If At First You Don't Succeed, Fail, Fail Again

I’ve had a tough week, technology-wise.  Over the course of the last three days I’ve had two relatively new hard drives fail, a gigabit switch started having some ports go slow and a servo that controls the throttle on an RC airplane went nuts.  I think it may be time for some time away from the keyboard.

I believe my new saying for hard disks should go something like this:

“There are no such things as good, dependable or safe disks.  There are just disks that have failed and those that will fail.”

On the recommendation of some people on the Internet, I bought and tested a Samsung F1 Spinpoint 1TB SATA drive.  It seemed great: it was big, fast, very quiet and energy efficient.  Windows seemed to like it and a couple of my other PCs with very finicky SATA controllers took a shine to it as well.  After about a month or so of using it I decided to purchase 5 more, 4 to put into my ReadyNAS storage box and one “spare” to use for shuttling data around. I also convinced a partner of mine to pony up for an additional 4 drives for his NAS.  All seemed right in the world.

About two weeks ago I started noticing my ReadyNAS box getting slower and slower when trying to copy files from it or put files on it.  It also has a web page where the admin tasks get done, and most days I was fortunate to see that page in two to three minutes after trying it.  Great, I thought, some kind of firmware mess up (the box can offer and upgrade its own firmware) has happened.  So I slapped on a new version of the firmware, rebooted the NAS, and then nothing. Truly nothing, as in no web page, no network shares, no ping returns.  A few more reboots and things appeared to be working, so I left it alone to worry about it another day.

In the meantime I reformatted my main PC to be a full time Windows 7 x64 RC1 machine, so I fed it my existing Samsung 1TB drive to run from.  That worked for about 24 hours, then Win7 just stopped responding.  Thinking that I fouled it somehow (it happens, I go nuts on new installs from time to time) I hammered the whole install and did it again.  This time around it lasted for about 6 hours before Win7 coughed up an error message that roughly translated said:

“Dude (it’s California, work with me here), this drive is busted and you should back it up. Oh, and I won’t let you write to it any more. Have a nice day.”

Flash forward to June 19, just 24 hours after the desktop drive was rejected by Windows and now the NAS just disappeared.  I checked it to verify that it still had power but beyond that it did nothing but sit there and blink.  Reboot and try again.  The NAS works, but very slowly.  I finally get the admin web page up to view what the matter might be.  To my surprise there are no alerts in its log of “very bad things” that happen on it when I’m not looking, but there is another page where I can see the raw details of each disk’s S.M.A.R.T. report.  This is where all the scary data is on errors, retries and the like.  Imagine my surprise to find that one of my disks, labeled “2” by the NAS, has gone off the deep end with over 100K of errors in less than a weeks time.  I shut the box down and pulled that drive, replacing it with that “spare” Samsung I had been using as my portable disk.  26 hours later the NAS is up and running and it seems happy again, but I’m not so sure.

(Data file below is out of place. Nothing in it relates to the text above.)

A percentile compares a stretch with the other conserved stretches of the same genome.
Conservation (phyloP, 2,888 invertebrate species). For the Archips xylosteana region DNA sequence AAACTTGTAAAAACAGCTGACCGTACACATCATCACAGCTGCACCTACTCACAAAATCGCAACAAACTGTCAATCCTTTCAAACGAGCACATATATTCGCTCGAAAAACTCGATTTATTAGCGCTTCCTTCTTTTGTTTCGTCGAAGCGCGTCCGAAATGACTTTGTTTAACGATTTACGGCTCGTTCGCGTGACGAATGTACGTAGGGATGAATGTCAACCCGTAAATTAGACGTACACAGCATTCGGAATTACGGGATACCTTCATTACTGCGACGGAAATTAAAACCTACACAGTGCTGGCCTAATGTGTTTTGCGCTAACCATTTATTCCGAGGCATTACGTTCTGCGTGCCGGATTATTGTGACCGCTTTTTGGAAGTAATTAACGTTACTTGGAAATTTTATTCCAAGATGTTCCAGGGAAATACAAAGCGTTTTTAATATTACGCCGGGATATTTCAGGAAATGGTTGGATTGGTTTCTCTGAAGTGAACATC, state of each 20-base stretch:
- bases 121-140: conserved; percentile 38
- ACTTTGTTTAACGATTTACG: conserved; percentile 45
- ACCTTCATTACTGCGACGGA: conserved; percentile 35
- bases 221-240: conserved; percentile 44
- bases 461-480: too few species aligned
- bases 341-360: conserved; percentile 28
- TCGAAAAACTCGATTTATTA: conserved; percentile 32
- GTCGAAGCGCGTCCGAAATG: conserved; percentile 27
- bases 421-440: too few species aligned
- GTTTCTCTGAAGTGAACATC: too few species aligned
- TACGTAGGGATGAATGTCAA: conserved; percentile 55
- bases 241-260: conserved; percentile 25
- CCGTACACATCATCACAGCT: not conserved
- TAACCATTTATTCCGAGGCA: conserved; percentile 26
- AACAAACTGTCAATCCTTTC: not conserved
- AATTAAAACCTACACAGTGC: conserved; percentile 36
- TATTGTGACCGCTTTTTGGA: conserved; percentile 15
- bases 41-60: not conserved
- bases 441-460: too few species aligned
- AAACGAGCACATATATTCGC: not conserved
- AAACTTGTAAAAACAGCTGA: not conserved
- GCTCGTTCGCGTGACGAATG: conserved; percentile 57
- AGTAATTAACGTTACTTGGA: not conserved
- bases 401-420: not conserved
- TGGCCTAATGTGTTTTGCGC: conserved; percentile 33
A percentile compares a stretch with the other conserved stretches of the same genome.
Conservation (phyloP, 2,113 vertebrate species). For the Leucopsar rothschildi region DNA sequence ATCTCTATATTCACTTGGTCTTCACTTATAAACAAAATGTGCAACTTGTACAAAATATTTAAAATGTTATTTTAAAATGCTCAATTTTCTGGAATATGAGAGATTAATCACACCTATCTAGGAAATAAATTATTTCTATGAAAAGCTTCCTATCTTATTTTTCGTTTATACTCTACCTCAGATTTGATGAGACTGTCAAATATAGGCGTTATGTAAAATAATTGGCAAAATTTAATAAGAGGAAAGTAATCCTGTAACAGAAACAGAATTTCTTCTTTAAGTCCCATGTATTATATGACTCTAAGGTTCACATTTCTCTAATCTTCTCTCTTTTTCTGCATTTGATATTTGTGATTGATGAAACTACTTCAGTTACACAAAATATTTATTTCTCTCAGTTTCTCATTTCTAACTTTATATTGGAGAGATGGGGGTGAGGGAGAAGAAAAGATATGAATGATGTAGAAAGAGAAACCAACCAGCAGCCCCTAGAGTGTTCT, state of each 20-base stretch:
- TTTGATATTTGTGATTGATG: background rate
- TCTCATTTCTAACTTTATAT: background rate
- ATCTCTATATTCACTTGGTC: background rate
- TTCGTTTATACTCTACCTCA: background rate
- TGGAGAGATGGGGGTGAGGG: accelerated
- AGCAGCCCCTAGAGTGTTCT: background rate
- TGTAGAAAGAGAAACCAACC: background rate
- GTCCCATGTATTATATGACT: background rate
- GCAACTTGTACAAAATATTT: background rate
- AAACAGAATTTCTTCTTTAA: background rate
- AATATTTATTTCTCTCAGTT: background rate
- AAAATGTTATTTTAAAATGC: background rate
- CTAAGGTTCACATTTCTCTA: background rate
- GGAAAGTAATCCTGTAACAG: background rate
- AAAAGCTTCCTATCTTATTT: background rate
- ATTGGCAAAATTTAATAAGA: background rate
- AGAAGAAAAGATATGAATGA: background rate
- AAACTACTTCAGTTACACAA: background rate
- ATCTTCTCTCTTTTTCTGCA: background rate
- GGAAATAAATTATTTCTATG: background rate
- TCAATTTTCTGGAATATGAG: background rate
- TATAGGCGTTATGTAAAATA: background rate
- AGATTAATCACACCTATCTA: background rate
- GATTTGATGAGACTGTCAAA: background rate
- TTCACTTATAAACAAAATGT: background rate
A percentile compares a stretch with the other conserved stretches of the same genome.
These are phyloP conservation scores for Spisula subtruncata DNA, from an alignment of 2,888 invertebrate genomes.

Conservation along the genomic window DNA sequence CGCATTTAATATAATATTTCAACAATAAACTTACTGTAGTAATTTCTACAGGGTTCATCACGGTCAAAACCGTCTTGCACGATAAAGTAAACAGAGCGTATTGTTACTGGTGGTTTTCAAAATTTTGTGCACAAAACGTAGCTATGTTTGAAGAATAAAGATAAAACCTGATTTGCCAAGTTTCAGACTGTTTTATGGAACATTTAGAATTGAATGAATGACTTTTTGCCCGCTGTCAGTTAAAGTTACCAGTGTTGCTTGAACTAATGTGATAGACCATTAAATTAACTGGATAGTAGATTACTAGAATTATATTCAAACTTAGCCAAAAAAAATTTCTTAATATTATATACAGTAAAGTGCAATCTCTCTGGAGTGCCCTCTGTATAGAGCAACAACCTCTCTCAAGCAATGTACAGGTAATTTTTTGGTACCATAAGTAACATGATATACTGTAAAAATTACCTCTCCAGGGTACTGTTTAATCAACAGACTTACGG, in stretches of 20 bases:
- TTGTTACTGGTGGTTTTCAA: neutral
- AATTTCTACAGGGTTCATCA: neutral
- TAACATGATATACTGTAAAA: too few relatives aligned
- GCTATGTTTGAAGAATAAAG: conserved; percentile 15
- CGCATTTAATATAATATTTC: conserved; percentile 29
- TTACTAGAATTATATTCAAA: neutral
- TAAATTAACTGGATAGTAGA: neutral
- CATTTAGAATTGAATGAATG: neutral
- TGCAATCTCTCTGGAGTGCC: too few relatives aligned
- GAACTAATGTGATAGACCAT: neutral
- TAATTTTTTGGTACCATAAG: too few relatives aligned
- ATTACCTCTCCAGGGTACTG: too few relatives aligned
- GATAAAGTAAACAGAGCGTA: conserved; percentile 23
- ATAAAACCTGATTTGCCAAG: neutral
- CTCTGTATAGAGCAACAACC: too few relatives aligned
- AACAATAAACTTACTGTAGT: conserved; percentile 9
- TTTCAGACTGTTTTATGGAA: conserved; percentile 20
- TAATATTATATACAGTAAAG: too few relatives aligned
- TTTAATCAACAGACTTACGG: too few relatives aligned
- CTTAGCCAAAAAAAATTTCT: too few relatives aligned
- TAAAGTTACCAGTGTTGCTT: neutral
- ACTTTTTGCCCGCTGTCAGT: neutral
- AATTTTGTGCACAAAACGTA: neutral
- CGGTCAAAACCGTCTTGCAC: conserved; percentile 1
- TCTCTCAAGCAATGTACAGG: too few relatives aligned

Along with my panic and rage, I notice that a few of my machines are running slowly when connecting to each other on my network or talking to the Internet.  That’s odd, I say to myself, since I often have self referential conversations, my network is all Gigabit Ethernet enabled save for a few older devices.  I check the gigabit switch and find that at least two of the ports are lit at 10/100 speeds.  The PCs confirm this and I sit puzzled.  It worked last week, I thought, but now it’s gone and slowed itself down for no reason?  A quick check of the Internets using some Google-foo and I have my answer, this Netgear 8 port switch, the GS608, has a history of dying slowly and taking one port at a time down to a crawl.  It just decided to make itself known to me while I’m fighting my hard disks.

Normally, three big failures at once is plenty, but since this is my life I had to make it more exciting.  I drove off to the RC airfield to fly my “reliable” airplane and the servo that controls the throttle goes nuts. It decides there are two settings: full on and off.  Stranger still is the fact that this has never happened on any airplane I’ve had before and after tinkering with the airplane and changing nothing it “cures” itself.  Knowing the week I’ve just had I packed everything up in the truck and took my toys home.

I’m not sure what the moral of this story is supposed to be, other than when I seem to have bad luck in a portion of my world it happens in clumps.  I’ll certainly want to be extra careful the next time I get in something fast and dangerous to go somewhere… come to think of it my car was just in the shop for a safety system malfunction. Hmmm….